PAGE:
Wednesday, December 10, 2008

The Columbia Citi Residencies at Bayou District...

Katy Reckdahl is one of my favorite reporters in town, she wrote as balanced a ground-breaking piece as you'll find anywhere. Normally, a writeup of an event like the first day of construction at the new St. Bernard redevelopment, is pure fluff. Reckdahl's mixes the enthusiasm of elected officials with the regret and skepticism of some residents.

Here's a taste:

Former residents alternately spoke lovingly of the bricks that had sheltered them and decried a woeful lack of maintenance in the past by the Housing Authority of New Orleans, of mildew, inoperable plumbing and hunks of peeling paint that left many children with heightened lead levels in their bloodstreams.

Longtime St. Bernard resident leader Naomi Minor sent many letters about the buildings' poor conditions before Hurricane Katrina hit, and she supported the idea of a rebuilt complex that would be a safer place to live, she said.

Kowana Lyons, 34, who had lived her entire life at the St. Bernard complex, agreed that the decades-old buildings had deteriorated. But she was too fond of what she called "our bricks" -- the solid concrete and brick structures -- to embrace the new development's side-by-side townhome designs, which struck her as flimsy by comparison.

One of the real failures of the public housing demolition debate was the inability to connect the deteriorated conditions of the Big Four to the decades of incompetence and intentional neglect by HANO. It's interesting to juxtapose residents' complaints about official inattentiveness to the old solid brick structures with the new construction of flimsy suburban style townhomes. It's not exactly much of a stretch to imagine yet another iteration of the same construct - neglect - demolish - construct spin cycle.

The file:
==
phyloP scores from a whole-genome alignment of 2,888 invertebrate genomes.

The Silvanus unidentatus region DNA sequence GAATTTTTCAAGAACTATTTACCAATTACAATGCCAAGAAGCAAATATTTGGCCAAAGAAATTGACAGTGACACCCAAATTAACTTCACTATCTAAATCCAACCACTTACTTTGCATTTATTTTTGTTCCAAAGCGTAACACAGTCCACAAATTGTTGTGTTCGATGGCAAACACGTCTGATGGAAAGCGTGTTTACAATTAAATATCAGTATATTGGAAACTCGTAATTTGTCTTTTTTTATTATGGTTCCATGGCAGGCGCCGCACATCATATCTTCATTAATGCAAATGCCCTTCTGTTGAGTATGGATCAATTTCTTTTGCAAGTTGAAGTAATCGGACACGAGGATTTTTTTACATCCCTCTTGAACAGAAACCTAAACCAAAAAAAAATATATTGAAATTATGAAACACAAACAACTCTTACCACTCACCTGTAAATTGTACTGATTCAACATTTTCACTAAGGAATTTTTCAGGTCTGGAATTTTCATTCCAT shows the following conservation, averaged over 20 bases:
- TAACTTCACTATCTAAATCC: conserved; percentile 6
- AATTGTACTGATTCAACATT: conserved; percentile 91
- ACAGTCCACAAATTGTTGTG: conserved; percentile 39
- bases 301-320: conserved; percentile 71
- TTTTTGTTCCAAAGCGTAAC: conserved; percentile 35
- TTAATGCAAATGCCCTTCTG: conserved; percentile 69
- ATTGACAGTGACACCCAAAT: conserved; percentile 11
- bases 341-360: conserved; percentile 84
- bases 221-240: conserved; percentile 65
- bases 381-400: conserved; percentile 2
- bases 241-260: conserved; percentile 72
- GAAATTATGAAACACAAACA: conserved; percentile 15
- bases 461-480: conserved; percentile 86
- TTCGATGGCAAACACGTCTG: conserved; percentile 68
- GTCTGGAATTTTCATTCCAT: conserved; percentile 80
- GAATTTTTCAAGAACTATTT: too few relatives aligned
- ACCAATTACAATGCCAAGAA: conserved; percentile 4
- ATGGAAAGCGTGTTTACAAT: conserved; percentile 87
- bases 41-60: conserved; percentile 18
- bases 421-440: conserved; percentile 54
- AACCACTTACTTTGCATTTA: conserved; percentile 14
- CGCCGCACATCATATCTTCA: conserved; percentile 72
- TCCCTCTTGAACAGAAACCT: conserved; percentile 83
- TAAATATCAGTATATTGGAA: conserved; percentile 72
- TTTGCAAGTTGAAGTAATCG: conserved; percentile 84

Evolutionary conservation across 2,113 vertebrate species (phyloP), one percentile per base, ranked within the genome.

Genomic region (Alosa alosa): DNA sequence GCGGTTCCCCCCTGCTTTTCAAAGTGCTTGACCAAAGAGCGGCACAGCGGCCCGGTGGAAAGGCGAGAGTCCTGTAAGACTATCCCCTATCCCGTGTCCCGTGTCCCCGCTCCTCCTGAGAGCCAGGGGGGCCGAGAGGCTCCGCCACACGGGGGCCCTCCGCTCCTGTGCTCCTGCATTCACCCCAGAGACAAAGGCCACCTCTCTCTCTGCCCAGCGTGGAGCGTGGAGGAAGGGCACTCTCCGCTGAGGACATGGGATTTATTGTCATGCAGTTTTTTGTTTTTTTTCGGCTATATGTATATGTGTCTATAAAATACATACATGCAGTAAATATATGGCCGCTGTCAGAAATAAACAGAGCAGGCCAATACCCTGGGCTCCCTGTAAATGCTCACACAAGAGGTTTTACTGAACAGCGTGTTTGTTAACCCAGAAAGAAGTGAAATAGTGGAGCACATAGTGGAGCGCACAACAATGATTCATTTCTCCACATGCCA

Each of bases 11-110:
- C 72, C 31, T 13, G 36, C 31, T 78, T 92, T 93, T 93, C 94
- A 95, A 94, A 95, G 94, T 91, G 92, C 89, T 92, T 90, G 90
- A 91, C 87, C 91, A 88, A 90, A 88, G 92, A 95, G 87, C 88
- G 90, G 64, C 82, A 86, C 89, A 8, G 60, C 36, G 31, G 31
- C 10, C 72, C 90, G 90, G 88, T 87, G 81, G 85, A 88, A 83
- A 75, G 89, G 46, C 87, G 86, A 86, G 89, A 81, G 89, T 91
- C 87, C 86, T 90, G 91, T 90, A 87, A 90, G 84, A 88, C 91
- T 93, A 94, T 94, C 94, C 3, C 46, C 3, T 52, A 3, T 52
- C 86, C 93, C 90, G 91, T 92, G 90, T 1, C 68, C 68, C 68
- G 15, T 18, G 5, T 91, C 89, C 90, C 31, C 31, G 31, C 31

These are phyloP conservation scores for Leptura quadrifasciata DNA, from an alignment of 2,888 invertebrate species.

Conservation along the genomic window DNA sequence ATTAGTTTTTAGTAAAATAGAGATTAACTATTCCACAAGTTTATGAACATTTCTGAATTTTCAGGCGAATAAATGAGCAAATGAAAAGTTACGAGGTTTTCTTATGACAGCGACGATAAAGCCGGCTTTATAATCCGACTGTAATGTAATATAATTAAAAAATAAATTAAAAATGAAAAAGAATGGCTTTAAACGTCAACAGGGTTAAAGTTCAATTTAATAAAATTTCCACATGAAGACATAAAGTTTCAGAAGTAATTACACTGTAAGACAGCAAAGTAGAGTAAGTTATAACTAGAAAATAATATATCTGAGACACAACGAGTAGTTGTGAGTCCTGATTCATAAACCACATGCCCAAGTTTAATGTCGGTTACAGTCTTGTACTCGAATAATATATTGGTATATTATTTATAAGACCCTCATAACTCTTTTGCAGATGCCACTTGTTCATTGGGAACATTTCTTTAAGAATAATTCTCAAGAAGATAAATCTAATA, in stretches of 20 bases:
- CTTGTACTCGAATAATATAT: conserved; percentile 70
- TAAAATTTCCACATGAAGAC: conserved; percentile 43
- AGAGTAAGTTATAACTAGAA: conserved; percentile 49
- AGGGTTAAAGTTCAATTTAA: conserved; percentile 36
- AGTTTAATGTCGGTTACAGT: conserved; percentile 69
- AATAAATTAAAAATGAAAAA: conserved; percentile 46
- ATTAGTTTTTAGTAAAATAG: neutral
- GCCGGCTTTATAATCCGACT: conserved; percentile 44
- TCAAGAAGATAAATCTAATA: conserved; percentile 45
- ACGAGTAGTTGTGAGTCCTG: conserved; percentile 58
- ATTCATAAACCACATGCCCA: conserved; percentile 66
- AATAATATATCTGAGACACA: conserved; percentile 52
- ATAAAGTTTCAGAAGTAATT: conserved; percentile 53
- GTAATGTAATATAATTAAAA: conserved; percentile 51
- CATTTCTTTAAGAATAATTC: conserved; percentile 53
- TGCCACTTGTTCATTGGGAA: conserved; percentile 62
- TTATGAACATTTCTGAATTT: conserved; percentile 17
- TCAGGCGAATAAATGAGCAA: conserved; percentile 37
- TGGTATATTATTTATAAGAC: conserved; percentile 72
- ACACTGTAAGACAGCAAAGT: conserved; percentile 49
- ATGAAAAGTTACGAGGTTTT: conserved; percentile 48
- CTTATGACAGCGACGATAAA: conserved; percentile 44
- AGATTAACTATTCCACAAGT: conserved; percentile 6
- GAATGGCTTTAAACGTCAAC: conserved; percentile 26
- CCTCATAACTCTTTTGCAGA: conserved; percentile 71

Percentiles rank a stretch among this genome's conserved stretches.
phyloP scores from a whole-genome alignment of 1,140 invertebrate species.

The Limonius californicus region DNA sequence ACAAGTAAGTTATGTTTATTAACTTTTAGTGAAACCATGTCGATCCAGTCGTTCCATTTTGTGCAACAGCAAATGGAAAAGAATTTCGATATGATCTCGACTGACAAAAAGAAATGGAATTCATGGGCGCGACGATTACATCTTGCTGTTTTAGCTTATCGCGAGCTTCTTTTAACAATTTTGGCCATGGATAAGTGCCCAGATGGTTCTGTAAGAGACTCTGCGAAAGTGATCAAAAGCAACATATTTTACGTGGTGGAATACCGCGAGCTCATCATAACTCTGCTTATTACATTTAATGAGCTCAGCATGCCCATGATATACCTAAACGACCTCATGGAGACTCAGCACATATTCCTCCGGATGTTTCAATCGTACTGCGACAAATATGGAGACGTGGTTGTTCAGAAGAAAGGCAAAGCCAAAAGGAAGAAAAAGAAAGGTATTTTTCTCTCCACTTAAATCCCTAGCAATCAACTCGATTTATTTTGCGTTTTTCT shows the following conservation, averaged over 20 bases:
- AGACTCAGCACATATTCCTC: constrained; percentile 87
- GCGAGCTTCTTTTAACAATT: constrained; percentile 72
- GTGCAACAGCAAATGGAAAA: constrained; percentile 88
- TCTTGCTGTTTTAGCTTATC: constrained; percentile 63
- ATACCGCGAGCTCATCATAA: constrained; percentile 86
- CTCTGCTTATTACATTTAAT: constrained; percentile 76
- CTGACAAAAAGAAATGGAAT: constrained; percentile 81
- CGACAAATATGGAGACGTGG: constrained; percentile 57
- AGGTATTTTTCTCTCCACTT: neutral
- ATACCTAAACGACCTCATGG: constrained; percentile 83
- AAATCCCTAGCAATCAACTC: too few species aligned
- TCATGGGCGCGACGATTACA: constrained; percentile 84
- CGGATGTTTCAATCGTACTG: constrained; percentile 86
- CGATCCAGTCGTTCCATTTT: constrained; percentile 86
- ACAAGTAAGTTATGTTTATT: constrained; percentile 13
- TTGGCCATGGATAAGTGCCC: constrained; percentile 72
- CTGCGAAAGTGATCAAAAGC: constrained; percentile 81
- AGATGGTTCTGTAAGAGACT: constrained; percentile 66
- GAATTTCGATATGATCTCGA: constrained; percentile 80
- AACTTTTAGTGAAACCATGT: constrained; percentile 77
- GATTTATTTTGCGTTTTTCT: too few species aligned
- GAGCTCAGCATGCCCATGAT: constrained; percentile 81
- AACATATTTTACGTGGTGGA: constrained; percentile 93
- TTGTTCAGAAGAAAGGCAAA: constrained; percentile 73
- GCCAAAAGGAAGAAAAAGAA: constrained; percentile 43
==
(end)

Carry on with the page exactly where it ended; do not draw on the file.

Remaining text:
But Reckdahl does leave out some important context. In a separate Monday piece, she goes into some detail about residential enthusiasm for the redevelopment of Lafitte, which is preserving more historic structures and providing real one-for-one replacement of units. It was kind of ironic that the complex I most wished to keep also happens to have the most just and comprehensive redevelopment plan. (Of course Mary Landrieu and the entire Louisiana Congressional delegation tried to mandate one-for-one unit replacement in the Gulf Coast Housing Recovery Act but this effort failed. The only opposition to that bill from local officials came from David Vitter and Stacy Head.)

That article did go into the stats, in terms of how many of each type of unit would be built at each of the redevelopment sites. But today's piece, which focused solely on St. Bernard didn't go into the details in terms of what's expected at the end of construction. If there's one redevelopment project that demands extra scrutiny and context, it's St. Bernard, er excuse me, The Columbia Citi Residences at Bayou District. If Reckdahl had gone into more detail, she would have been more or less obligated to mention the real controversy hanging over Columbia Residential and the Bayou District Foundation.

The reasons to be skeptical of Columbia Residential's redevelopment plans were enumerated by the Times-Picayune sometime in 2007 but were subsequently ignored throughout the rest of the public housing debate. Anybody remember a man by the name of Alphonso Jackson?

No article about the redevelopment of St. Bernard should exclude at least a couple of contextualizing sentences about the controversy dogging how the contract was awarded to Columbia Residential and about the larger plans of the Bayou District Foundation to link the whole project to the redevelopment of golf courses in City Park.

1 comment:

The Duke, Griff, and Ducky said...

The Bayou District courses and public housing. This should be very interesting.